Central Michigan University Fashion Merchandising and Design students, faculty and alumni explored the impact of fashion in CMU’s 2021 Detroit Month of Design exhibit.

“It’s been an honor to be involved with one of the largest cultural events in the state,” Fashion Merchandising and Design Professor Michael Mamp said. “It’s an opportunity to bring prominence and recognition to CMU and highlight our fashion and design programs.”

In its 11th year of celebration, Detroit Month of Design gathered designers from across the state to celebrate creativity and innovation throughout the month of September. The event showcases a rich cultural history across many disciplines, as well as the fresh perspective of younger generations, Mamp said.

For the first time, CMU became involved in the celebration with the exhibit “Fashion Future” located in the CMU Detroit Center. “Fashion Future” aims to examine the future of fashion design, focusing on diversity, equity, inclusion and sustainability.

Courtesy Photo from Adam Sparkes, University Communications: Mamp served as the faculty speaker at the opening reception after personally coordinating CMU’s involvement in Detroit Month of Design.

“It’s impossible to ignore these issues in the world when we’re confronted so regularly by the injustices faced in our society based upon someone’s race or gender; and watching the effects of climate change on the world we live in,” Mamp said. “These social justice issues are at the top of many of my student’s minds.”

The impact made possible through fashion and design is often underestimated, Mamp said. Clothing is an incredibly personal art form; a walking message accompanying the wearer. Fashion can be a unique tool to explore concepts like diversity and sustainability.

Central Michigan Life spoke with two student designers featured in “Fashion Future”: Detroit senior LaDyra Lyte and Grand Rapids junior Pablo Covarrubias. The designers explored the powerful themes within their collections and the personal inspiration behind their work.

LaDyra Lyte

Courtesy Photo from Adam Sparkes, University Communications: Lyte poses in front of her collection “Killing Me Won’t Make You King.”

CM Life: What was the theme of your collection?

My collection “Killing Me Won’t Make You King” goes along with the racial injustice issues in America, as well as my faith. It is a lesson that God continues to teach me throughout every season; that someone can take my reputation, possessions, throne, everything that I have in life — even my own life — but you will never be able to take my anointing. My name will forever be on the seat that He’s placed me in. This idea came to me through prayer and personal observation. I watched myself and paid attention to what I was going through in my life and the challenges I was facing. The phrase came to me during a T.D. Jakes sermon where he was discussing that no matter what people take from you based on your race or gender, they’ll never be able to take away your path in life.

How did you represent this theme in your different looks?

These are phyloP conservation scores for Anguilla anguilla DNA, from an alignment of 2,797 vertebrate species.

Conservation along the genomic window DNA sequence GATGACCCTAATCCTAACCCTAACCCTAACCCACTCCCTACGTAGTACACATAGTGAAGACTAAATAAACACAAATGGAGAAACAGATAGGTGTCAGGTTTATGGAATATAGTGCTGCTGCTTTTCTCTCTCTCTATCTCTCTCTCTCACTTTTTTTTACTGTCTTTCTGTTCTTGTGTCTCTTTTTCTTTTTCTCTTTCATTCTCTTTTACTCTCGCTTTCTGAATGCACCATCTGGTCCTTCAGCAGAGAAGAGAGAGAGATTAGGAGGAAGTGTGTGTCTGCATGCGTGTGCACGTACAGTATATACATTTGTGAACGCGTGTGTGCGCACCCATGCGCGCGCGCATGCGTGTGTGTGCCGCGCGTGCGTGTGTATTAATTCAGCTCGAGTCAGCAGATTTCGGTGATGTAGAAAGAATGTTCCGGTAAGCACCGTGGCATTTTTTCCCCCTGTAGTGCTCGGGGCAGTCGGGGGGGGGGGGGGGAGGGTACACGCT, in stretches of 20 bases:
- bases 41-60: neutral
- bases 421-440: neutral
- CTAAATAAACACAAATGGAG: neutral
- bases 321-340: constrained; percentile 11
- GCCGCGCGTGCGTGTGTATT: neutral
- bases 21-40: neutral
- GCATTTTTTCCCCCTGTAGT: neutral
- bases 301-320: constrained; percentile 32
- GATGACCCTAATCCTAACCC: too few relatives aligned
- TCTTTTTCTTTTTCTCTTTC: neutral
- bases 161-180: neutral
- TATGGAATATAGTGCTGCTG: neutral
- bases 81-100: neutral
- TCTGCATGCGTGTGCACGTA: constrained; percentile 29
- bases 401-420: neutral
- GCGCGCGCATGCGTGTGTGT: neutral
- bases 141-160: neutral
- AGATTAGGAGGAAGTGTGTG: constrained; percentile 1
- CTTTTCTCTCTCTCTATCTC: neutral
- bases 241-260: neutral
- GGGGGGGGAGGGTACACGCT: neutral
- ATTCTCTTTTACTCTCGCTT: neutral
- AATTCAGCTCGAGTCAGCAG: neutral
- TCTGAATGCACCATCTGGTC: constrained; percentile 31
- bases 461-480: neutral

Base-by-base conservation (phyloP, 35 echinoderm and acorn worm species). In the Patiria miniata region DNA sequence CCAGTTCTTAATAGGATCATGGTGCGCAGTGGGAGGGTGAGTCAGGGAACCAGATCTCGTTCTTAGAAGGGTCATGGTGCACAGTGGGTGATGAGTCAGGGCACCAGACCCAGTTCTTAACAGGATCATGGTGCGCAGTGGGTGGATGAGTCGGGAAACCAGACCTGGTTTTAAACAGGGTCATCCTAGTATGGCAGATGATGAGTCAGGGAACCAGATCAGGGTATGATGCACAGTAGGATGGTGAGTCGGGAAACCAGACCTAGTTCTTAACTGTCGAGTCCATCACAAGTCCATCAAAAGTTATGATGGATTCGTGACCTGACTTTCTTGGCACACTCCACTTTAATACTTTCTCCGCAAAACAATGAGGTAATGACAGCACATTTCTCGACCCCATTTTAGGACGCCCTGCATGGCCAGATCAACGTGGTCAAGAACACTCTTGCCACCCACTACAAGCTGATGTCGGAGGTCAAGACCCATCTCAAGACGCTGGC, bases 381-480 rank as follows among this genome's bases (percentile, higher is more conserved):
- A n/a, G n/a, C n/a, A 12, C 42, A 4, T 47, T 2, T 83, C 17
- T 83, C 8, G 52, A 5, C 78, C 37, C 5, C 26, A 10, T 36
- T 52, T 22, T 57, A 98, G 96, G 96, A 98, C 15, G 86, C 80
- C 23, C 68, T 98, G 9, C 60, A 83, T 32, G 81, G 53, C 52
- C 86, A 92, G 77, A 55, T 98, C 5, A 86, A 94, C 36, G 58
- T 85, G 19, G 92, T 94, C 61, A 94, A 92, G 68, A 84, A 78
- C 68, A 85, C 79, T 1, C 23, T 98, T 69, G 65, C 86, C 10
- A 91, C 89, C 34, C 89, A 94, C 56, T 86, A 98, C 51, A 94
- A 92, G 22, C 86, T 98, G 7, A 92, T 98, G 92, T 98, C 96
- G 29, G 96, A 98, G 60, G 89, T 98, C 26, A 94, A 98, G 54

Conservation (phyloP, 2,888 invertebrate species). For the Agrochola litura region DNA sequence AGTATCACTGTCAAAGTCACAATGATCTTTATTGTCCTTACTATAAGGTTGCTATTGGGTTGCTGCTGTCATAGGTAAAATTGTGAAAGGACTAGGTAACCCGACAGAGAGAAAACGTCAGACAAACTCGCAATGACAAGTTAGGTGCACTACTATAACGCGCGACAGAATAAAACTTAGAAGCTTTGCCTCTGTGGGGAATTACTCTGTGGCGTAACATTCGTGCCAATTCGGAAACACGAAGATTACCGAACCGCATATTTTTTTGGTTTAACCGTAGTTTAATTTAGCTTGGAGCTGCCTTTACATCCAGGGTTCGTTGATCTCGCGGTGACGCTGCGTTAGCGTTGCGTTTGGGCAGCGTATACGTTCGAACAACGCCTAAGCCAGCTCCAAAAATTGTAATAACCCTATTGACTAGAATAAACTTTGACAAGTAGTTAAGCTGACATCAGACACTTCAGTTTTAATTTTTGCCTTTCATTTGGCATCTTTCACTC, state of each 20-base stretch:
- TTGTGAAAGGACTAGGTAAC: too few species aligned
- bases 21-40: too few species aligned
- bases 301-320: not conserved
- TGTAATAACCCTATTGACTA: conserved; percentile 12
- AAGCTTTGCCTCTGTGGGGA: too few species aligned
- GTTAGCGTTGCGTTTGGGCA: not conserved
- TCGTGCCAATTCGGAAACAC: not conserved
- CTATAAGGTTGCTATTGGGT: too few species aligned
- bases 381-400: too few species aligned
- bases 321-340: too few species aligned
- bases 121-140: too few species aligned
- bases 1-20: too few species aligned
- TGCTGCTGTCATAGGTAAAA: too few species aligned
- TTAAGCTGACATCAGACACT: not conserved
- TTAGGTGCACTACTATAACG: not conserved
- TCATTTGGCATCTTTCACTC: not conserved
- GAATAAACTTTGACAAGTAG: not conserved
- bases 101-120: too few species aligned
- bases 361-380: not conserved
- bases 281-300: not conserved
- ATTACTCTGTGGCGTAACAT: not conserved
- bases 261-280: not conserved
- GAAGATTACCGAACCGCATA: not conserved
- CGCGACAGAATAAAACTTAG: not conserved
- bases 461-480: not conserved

“I’m Innocent” is solely based on innocent incarceration rates in the black and brown communities. It’s prison jumpsuit inspired and I think the most significant part is the graphics on the back. Inmate numbers on the back of the jacket end up spelling the word ‘Innocent’ based on the placement of each letter.

Courtesy Photo from Adam Sparkes, University Communications: Lyte’s three featured looks (left to right): “I’m Innocent”, “Don’t Shoot” and “I Can’t Breathe.”

The second one is titled “Don’t Shoot” and stands as the centerpiece of the collection. I wanted to emphasize police brutality, so this one specifically focuses on the American flag with the stripes and includes graphics saying ‘Don’t Shoot.’ A detail I included in all of the pockets was stitching something that a black American may have grabbed before being shot or abused by the police. For example, there’s a graphic that says ‘Skittles’ as a reference to Trayvon Martin.

My last look is a tribute to George Floyd called “I Can’t Breathe.” I created a high, tight neck-silhouette to symbolize the psychological feel of being enclosed and unable to breathe, and included graphics on the collar saying ‘I can’t breathe.’ With the trench coat I wanted to give reference to the Pan-African flag with the stripes and lining of the coat. I also included references to the American flag and included a scripture that says “By his stripes we are healed.” This doubles as a reference to the strength of Jesus as well as depicting the bars of a jail cell.

Where did you draw inspiration for these pieces?

The timespan after George Floyd’s death was a time of mental stress for me. On top of everything happening in the world there were also personal struggles I was dealing with in my family. I was going through a lot of trials and tribulations and it tore me down to a point where I felt unworthiness, but throughout it all I still had my faith. All of this made “Killing Me Won’t Make You King” a very personal collection for me. The outside problems were the initial motivator, but then I found myself experiencing similar events myself and it made it so much more real for me. Due to these personal issues I wasn’t able to participate in the protests like I’d wanted to, but this collection felt like my own personal protest and brought peace to the guilt I’d been feeling for not being involved more.